Medical errors account for over 210,000 deaths each year

A new study, which is displayed in the current issue of "Journal and Patient Safety," indicates that somewhere between 210,000 and 440,000 patients die each year from preventable hospital care issues.

The estimates were based on the findings of four recent studies, which analyze records of adverse events. Adverse events are identified by medical professionals as harm suffered by patients, which could have been prevented. The data was collected through a screening method called the Global Trigger Tool. This technology searches medical records and sorts out cases involving error, injury or infection. In the studies, medical files were flagged with this tool and subsequently reviewed by physicians.

The four studies examined the medical records of more than 4,200 patients hospitalized between the years 2002 and 2008. Analyzing this data, researchers have discovered adverse events in 21 percent of reviewed cases and a fatality rate of approximately 1.4 percent.

Of course, the trigger method does not catch medical errors concerning treatment that should have been provided but was not. This is because the records are lacking this information and diagnostic errors are not included. This means that the numbers are probably higher than what is projected from the trigger analysis.

Preventing medical errors in the future

With such startling numbers, what can the health care field do to prevent medical errors - especially fatal ones? For one, some professionals believe that the finger should be pointed at hospital systems and not the individual doctor. Specifically, redesigning overall procedures and protocols might help prevent fatal errors.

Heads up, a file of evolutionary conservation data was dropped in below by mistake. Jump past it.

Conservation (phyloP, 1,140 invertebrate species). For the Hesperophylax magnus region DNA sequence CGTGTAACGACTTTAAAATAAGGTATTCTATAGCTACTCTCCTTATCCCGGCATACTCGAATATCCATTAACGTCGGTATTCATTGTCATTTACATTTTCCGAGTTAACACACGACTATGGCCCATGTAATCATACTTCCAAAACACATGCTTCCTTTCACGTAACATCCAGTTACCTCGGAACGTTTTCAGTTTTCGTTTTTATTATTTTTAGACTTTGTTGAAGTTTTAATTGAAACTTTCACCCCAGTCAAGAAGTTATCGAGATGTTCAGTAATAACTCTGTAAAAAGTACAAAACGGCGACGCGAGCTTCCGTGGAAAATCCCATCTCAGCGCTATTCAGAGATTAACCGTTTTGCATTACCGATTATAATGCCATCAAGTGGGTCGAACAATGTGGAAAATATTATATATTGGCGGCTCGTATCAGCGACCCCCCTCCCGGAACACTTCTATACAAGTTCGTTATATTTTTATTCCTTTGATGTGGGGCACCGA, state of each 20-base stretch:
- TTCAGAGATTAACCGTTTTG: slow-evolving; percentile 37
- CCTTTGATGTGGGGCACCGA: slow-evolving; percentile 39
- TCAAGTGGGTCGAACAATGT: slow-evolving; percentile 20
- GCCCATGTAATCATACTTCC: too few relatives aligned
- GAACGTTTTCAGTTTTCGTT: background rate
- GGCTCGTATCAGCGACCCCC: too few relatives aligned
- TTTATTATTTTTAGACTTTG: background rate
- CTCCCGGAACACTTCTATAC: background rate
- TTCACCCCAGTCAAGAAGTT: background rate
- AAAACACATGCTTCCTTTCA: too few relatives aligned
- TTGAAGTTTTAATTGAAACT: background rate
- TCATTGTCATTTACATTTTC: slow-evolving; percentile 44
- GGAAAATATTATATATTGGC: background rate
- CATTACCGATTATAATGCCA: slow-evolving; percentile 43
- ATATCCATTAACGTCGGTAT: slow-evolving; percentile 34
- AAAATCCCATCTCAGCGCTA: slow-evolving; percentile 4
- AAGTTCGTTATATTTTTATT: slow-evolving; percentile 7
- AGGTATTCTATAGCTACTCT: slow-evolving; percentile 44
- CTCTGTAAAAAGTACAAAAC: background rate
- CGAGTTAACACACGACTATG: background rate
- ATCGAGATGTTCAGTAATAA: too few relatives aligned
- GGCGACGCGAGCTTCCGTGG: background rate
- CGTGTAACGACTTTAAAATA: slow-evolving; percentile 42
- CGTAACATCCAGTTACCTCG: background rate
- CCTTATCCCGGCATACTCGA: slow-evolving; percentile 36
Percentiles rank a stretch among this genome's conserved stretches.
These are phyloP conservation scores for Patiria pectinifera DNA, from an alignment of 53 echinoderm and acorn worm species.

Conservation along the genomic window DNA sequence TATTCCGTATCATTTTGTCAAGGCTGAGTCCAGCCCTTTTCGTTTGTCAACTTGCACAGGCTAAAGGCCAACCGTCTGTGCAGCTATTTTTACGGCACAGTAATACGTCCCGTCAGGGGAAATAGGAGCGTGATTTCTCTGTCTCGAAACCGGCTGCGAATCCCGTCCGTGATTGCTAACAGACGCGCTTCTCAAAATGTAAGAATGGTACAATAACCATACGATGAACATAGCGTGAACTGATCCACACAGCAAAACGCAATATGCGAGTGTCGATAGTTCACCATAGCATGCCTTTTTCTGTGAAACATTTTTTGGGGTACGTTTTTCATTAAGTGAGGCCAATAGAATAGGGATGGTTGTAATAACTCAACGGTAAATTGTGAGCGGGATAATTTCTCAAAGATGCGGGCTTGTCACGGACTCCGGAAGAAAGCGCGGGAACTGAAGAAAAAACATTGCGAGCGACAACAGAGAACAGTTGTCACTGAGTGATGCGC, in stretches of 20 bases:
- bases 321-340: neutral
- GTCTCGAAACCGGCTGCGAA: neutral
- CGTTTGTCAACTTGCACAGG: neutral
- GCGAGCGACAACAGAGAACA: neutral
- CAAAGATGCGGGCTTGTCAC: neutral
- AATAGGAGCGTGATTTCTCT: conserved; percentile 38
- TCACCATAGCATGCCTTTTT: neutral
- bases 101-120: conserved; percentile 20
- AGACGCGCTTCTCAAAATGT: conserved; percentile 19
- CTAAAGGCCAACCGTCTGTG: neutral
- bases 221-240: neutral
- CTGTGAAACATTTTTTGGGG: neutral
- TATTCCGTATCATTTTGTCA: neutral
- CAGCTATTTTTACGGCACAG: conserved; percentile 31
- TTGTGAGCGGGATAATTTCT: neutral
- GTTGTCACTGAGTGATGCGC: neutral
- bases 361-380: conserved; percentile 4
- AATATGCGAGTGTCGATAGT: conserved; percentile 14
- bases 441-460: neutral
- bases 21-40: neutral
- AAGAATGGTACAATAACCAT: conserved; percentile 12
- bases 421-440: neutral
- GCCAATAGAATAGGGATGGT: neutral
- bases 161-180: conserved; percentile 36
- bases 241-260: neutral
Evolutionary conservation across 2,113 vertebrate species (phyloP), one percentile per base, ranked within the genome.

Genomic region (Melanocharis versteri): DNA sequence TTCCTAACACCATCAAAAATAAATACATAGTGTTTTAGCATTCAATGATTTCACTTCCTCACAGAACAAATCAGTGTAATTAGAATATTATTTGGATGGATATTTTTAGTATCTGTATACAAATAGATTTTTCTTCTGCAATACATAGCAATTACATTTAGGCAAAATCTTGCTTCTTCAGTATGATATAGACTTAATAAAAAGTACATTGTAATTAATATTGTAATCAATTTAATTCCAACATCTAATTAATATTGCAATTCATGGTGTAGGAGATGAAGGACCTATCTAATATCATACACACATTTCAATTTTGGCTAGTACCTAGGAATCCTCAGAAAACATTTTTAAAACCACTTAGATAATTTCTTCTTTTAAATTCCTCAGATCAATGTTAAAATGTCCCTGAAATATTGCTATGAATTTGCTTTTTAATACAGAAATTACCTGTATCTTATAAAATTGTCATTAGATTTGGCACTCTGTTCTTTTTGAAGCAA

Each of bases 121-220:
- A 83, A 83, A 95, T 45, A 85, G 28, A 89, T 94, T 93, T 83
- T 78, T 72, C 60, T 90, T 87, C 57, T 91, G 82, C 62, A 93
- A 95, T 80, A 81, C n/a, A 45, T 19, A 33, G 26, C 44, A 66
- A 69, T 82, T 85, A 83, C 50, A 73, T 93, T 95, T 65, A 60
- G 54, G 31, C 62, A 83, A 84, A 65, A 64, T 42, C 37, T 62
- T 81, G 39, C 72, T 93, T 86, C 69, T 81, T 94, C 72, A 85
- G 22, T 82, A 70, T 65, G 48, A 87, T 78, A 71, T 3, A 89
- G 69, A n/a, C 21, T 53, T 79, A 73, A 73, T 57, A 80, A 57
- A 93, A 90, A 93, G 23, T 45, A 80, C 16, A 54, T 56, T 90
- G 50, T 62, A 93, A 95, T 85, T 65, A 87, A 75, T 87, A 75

Scholars note that many treatment-related errors are caused by poorly designed systems. Many structures do not have internal safeguards. Instead, they often depend on existence of perfect, error-free humans. Therefore, it might help to reorganize, update and upgrade medical systems so that they can utilize important backup techniques.

Another way to prevent medical problems would be to create a medical system that encompasses superior patient-doctor relationships. The current medical scheme is designed in a way that limits the voice of the patient. However, if patients speak up more often, perhaps some medical errors can be avoided. The problem is that patients do not know when it is necessary to relay information. If hospitals work on better communication practices among doctors and patients, perhaps fewer medical errors will arise.

The recent numbers suggest that medical errors may be one of the leading causes of fatalities in the country. As a result, it is time to take a step back and revaluate current arrangements. If you or a loved one has been harmed in a serious medical accident, take the time to speak with a qualified medical malpractice attorney in your area.